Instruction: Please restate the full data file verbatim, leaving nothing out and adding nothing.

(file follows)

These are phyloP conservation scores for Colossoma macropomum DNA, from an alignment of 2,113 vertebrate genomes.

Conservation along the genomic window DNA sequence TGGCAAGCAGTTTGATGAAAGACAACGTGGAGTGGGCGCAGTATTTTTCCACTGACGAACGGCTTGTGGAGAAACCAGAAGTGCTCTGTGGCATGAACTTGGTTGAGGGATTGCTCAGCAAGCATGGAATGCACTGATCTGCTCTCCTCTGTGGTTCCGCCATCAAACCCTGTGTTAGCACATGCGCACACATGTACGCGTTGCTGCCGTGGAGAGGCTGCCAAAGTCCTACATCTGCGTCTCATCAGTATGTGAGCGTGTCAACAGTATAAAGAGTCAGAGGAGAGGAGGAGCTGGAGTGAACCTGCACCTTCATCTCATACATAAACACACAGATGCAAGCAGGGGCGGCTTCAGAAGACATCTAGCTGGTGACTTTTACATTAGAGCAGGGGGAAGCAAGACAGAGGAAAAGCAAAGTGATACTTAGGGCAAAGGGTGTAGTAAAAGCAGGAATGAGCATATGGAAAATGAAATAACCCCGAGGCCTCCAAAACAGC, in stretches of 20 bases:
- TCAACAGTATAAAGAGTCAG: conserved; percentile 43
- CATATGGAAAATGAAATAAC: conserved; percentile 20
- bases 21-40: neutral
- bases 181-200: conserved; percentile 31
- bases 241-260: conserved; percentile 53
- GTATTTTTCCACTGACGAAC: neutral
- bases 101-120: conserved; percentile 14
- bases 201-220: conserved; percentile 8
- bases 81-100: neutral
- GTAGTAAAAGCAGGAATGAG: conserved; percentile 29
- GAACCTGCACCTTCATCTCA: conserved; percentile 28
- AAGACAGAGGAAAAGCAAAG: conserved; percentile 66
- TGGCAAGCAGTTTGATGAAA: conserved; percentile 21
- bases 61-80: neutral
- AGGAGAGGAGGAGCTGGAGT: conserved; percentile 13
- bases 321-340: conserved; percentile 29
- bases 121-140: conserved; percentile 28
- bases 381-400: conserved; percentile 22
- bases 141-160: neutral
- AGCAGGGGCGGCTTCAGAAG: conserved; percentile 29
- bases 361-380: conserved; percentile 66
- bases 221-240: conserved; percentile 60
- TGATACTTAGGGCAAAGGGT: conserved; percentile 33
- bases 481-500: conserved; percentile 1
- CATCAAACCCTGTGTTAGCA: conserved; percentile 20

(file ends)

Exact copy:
These are phyloP conservation scores for Colossoma macropomum DNA, from an alignment of 2,113 vertebrate genomes.

Conservation along the genomic window DNA sequence TGGCAAGCAGTTTGATGAAAGACAACGTGGAGTGGGCGCAGTATTTTTCCACTGACGAACGGCTTGTGGAGAAACCAGAAGTGCTCTGTGGCATGAACTTGGTTGAGGGATTGCTCAGCAAGCATGGAATGCACTGATCTGCTCTCCTCTGTGGTTCCGCCATCAAACCCTGTGTTAGCACATGCGCACACATGTACGCGTTGCTGCCGTGGAGAGGCTGCCAAAGTCCTACATCTGCGTCTCATCAGTATGTGAGCGTGTCAACAGTATAAAGAGTCAGAGGAGAGGAGGAGCTGGAGTGAACCTGCACCTTCATCTCATACATAAACACACAGATGCAAGCAGGGGCGGCTTCAGAAGACATCTAGCTGGTGACTTTTACATTAGAGCAGGGGGAAGCAAGACAGAGGAAAAGCAAAGTGATACTTAGGGCAAAGGGTGTAGTAAAAGCAGGAATGAGCATATGGAAAATGAAATAACCCCGAGGCCTCCAAAACAGC, in stretches of 20 bases:
- TCAACAGTATAAAGAGTCAG: conserved; percentile 43
- CATATGGAAAATGAAATAAC: conserved; percentile 20
- bases 21-40: neutral
- bases 181-200: conserved; percentile 31
- bases 241-260: conserved; percentile 53
- GTATTTTTCCACTGACGAAC: neutral
- bases 101-120: conserved; percentile 14
- bases 201-220: conserved; percentile 8
- bases 81-100: neutral
- GTAGTAAAAGCAGGAATGAG: conserved; percentile 29
- GAACCTGCACCTTCATCTCA: conserved; percentile 28
- AAGACAGAGGAAAAGCAAAG: conserved; percentile 66
- TGGCAAGCAGTTTGATGAAA: conserved; percentile 21
- bases 61-80: neutral
- AGGAGAGGAGGAGCTGGAGT: conserved; percentile 13
- bases 321-340: conserved; percentile 29
- bases 121-140: conserved; percentile 28
- bases 381-400: conserved; percentile 22
- bases 141-160: neutral
- AGCAGGGGCGGCTTCAGAAG: conserved; percentile 29
- bases 361-380: conserved; percentile 66
- bases 221-240: conserved; percentile 60
- TGATACTTAGGGCAAAGGGT: conserved; percentile 33
- bases 481-500: conserved; percentile 1
- CATCAAACCCTGTGTTAGCA: conserved; percentile 20